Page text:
The idea of stewardship is present in doctrines of world religions, and it is inscribed in many cultural rituals and social interactions (see Pyari 2011).
"Whatever we do to the earth, we do to ourselves."
- Chief Seattle
So just how does this idea of stewardship fit within the context of food-systems, nutrition, and humans? Simple.
The food-system greatly impacts the many different ecosystems that inhabit the earth. The way in which we choose to use the soil and the land, as well as the way we raise animals impacts the health of all the creatures that are apart of this global ecosystem.
Look all over the internet, we are continually seeing news about factory farming and its destruction to the environment, its cruel treatment to animals, and its encouragement of monocrop systems and GMO. There are articles flooding the internet and research about over-fishing, loss of native species, and the rapid rise of global warming.... and its impact on human and non-human life.
We are destroying the planet with our food choices. We are failing to practice stewardship to the animals, the soil, to human and non-human existence. We are taking resources from the Earth faster than we are returning them and protecting them. As we continue to industrialize, we loose touch with the natural world. We disconnect with the environment and instead "buy-in" to consumerism... marketing, social-status, idols. It's about money and business, not about stewardship. We are taught to consume, not to protect.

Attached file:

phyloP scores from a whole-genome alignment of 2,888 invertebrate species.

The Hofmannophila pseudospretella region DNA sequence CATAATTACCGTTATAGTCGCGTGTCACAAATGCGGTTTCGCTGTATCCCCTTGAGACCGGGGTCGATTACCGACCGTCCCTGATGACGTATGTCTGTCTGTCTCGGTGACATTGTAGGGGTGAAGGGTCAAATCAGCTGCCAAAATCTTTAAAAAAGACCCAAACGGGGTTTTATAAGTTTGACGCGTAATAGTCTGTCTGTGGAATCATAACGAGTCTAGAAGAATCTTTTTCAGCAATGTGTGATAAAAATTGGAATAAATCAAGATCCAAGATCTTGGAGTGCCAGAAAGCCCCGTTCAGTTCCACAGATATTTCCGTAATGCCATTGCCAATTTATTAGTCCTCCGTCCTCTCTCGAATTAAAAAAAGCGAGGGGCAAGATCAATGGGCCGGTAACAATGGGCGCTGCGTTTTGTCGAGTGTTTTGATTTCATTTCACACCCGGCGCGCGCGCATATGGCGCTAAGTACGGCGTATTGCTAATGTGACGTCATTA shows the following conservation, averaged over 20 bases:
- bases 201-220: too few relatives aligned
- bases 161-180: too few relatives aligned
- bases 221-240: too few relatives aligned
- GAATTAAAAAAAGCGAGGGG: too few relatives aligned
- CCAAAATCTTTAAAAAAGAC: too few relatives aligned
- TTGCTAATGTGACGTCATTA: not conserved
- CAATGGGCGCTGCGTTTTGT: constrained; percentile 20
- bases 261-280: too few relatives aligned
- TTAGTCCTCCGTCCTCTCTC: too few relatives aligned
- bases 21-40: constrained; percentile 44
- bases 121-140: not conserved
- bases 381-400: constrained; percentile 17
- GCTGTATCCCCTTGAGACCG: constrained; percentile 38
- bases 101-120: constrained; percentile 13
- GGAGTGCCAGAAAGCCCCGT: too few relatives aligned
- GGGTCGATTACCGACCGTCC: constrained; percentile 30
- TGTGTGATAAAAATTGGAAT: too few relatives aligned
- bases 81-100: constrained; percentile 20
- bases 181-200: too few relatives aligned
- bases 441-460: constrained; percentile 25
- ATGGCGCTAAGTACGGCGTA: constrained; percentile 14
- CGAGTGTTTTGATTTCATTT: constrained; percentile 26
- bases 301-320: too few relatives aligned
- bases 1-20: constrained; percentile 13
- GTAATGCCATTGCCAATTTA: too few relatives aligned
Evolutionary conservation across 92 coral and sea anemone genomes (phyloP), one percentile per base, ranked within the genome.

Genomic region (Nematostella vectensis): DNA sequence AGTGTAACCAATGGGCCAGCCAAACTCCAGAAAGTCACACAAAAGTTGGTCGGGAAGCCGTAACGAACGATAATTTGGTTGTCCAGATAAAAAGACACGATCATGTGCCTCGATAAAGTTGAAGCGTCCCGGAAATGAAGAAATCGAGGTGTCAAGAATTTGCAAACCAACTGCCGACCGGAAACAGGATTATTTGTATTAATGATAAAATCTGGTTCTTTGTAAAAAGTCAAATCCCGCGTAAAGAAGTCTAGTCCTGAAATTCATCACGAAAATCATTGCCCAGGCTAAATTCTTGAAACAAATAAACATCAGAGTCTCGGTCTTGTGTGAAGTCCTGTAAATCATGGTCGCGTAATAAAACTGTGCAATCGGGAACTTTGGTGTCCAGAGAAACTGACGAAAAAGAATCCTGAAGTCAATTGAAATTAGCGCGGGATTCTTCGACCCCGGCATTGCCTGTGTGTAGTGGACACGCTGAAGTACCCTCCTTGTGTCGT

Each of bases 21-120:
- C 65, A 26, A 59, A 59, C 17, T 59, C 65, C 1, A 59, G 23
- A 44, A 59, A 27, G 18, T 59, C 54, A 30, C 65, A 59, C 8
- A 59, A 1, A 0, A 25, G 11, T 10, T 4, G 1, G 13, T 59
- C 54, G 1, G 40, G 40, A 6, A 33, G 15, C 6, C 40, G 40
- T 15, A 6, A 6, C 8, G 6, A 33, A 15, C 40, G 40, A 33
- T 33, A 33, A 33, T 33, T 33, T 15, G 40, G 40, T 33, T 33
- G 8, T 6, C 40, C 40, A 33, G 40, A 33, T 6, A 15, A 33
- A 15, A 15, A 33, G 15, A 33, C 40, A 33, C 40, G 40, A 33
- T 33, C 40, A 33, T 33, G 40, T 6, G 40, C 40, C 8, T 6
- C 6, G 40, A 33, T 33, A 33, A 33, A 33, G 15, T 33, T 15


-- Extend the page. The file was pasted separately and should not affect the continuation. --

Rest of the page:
The land and food environment has become a "Carsinogenic" stew, as Derrick Jensen describes in his book "Endgame." We are filling the Earth with chemicals, we are exploiting our bodies by filling them with chemicals.... and our bodies and the environment are responding in repulsive ways. We have failed to be good stewards.